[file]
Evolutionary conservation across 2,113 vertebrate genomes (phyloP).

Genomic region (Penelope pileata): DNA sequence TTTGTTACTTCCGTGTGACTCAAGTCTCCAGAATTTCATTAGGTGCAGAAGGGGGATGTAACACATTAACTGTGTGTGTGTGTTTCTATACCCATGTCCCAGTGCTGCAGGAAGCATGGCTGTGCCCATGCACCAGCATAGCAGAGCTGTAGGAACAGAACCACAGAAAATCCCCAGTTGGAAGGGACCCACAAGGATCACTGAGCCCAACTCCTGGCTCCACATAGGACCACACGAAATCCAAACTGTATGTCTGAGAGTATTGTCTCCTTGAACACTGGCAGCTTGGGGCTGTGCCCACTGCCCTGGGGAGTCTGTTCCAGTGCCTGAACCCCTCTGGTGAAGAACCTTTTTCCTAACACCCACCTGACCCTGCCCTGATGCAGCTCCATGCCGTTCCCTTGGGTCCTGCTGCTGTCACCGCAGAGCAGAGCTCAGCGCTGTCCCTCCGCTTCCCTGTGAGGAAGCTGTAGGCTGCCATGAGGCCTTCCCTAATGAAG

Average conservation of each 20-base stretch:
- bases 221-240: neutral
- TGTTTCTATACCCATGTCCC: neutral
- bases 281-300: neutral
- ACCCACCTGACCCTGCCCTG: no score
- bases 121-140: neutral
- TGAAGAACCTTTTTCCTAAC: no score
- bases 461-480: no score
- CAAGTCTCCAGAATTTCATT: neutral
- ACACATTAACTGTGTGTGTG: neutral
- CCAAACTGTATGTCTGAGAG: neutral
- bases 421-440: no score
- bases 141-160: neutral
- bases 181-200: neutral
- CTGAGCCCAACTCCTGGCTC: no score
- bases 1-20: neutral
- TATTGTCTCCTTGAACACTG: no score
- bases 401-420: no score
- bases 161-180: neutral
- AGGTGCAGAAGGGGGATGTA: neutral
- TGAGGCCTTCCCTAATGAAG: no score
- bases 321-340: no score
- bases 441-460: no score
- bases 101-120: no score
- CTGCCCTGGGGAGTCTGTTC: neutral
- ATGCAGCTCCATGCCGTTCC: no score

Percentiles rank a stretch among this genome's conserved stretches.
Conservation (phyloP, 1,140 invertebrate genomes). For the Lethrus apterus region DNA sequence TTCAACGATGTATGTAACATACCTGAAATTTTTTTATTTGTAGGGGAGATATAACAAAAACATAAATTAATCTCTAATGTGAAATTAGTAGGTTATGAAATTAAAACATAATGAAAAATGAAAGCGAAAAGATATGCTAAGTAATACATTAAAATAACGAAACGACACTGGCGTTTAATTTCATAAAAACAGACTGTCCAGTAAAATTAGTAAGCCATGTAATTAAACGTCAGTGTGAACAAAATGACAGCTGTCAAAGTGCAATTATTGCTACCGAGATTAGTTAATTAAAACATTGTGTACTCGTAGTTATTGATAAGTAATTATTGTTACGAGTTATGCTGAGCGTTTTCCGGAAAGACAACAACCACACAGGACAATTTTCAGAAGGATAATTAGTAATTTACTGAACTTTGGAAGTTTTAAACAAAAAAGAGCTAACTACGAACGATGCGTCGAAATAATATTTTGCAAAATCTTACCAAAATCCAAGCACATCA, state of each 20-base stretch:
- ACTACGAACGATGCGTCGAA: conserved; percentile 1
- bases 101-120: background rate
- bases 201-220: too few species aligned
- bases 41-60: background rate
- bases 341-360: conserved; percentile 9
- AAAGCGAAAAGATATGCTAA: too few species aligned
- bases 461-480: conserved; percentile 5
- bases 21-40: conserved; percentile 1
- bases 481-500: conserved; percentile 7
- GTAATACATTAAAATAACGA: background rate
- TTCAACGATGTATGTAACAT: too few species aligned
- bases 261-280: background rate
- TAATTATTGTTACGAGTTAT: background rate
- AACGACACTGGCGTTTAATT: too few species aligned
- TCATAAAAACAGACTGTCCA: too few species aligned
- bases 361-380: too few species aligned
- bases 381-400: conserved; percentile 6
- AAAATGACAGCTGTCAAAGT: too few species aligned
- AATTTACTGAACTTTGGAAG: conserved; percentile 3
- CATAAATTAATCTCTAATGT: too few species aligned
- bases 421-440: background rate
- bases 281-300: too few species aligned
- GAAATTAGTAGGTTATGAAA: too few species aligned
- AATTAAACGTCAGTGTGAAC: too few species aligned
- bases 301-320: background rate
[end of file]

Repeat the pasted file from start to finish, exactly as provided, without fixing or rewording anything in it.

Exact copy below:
Evolutionary conservation across 2,113 vertebrate genomes (phyloP).

Genomic region (Penelope pileata): DNA sequence TTTGTTACTTCCGTGTGACTCAAGTCTCCAGAATTTCATTAGGTGCAGAAGGGGGATGTAACACATTAACTGTGTGTGTGTGTTTCTATACCCATGTCCCAGTGCTGCAGGAAGCATGGCTGTGCCCATGCACCAGCATAGCAGAGCTGTAGGAACAGAACCACAGAAAATCCCCAGTTGGAAGGGACCCACAAGGATCACTGAGCCCAACTCCTGGCTCCACATAGGACCACACGAAATCCAAACTGTATGTCTGAGAGTATTGTCTCCTTGAACACTGGCAGCTTGGGGCTGTGCCCACTGCCCTGGGGAGTCTGTTCCAGTGCCTGAACCCCTCTGGTGAAGAACCTTTTTCCTAACACCCACCTGACCCTGCCCTGATGCAGCTCCATGCCGTTCCCTTGGGTCCTGCTGCTGTCACCGCAGAGCAGAGCTCAGCGCTGTCCCTCCGCTTCCCTGTGAGGAAGCTGTAGGCTGCCATGAGGCCTTCCCTAATGAAG

Average conservation of each 20-base stretch:
- bases 221-240: neutral
- TGTTTCTATACCCATGTCCC: neutral
- bases 281-300: neutral
- ACCCACCTGACCCTGCCCTG: no score
- bases 121-140: neutral
- TGAAGAACCTTTTTCCTAAC: no score
- bases 461-480: no score
- CAAGTCTCCAGAATTTCATT: neutral
- ACACATTAACTGTGTGTGTG: neutral
- CCAAACTGTATGTCTGAGAG: neutral
- bases 421-440: no score
- bases 141-160: neutral
- bases 181-200: neutral
- CTGAGCCCAACTCCTGGCTC: no score
- bases 1-20: neutral
- TATTGTCTCCTTGAACACTG: no score
- bases 401-420: no score
- bases 161-180: neutral
- AGGTGCAGAAGGGGGATGTA: neutral
- TGAGGCCTTCCCTAATGAAG: no score
- bases 321-340: no score
- bases 441-460: no score
- bases 101-120: no score
- CTGCCCTGGGGAGTCTGTTC: neutral
- ATGCAGCTCCATGCCGTTCC: no score

Percentiles rank a stretch among this genome's conserved stretches.
Conservation (phyloP, 1,140 invertebrate genomes). For the Lethrus apterus region DNA sequence TTCAACGATGTATGTAACATACCTGAAATTTTTTTATTTGTAGGGGAGATATAACAAAAACATAAATTAATCTCTAATGTGAAATTAGTAGGTTATGAAATTAAAACATAATGAAAAATGAAAGCGAAAAGATATGCTAAGTAATACATTAAAATAACGAAACGACACTGGCGTTTAATTTCATAAAAACAGACTGTCCAGTAAAATTAGTAAGCCATGTAATTAAACGTCAGTGTGAACAAAATGACAGCTGTCAAAGTGCAATTATTGCTACCGAGATTAGTTAATTAAAACATTGTGTACTCGTAGTTATTGATAAGTAATTATTGTTACGAGTTATGCTGAGCGTTTTCCGGAAAGACAACAACCACACAGGACAATTTTCAGAAGGATAATTAGTAATTTACTGAACTTTGGAAGTTTTAAACAAAAAAGAGCTAACTACGAACGATGCGTCGAAATAATATTTTGCAAAATCTTACCAAAATCCAAGCACATCA, state of each 20-base stretch:
- ACTACGAACGATGCGTCGAA: conserved; percentile 1
- bases 101-120: background rate
- bases 201-220: too few species aligned
- bases 41-60: background rate
- bases 341-360: conserved; percentile 9
- AAAGCGAAAAGATATGCTAA: too few species aligned
- bases 461-480: conserved; percentile 5
- bases 21-40: conserved; percentile 1
- bases 481-500: conserved; percentile 7
- GTAATACATTAAAATAACGA: background rate
- TTCAACGATGTATGTAACAT: too few species aligned
- bases 261-280: background rate
- TAATTATTGTTACGAGTTAT: background rate
- AACGACACTGGCGTTTAATT: too few species aligned
- TCATAAAAACAGACTGTCCA: too few species aligned
- bases 361-380: too few species aligned
- bases 381-400: conserved; percentile 6
- AAAATGACAGCTGTCAAAGT: too few species aligned
- AATTTACTGAACTTTGGAAG: conserved; percentile 3
- CATAAATTAATCTCTAATGT: too few species aligned
- bases 421-440: background rate
- bases 281-300: too few species aligned
- GAAATTAGTAGGTTATGAAA: too few species aligned
- AATTAAACGTCAGTGTGAAC: too few species aligned
- bases 301-320: background rate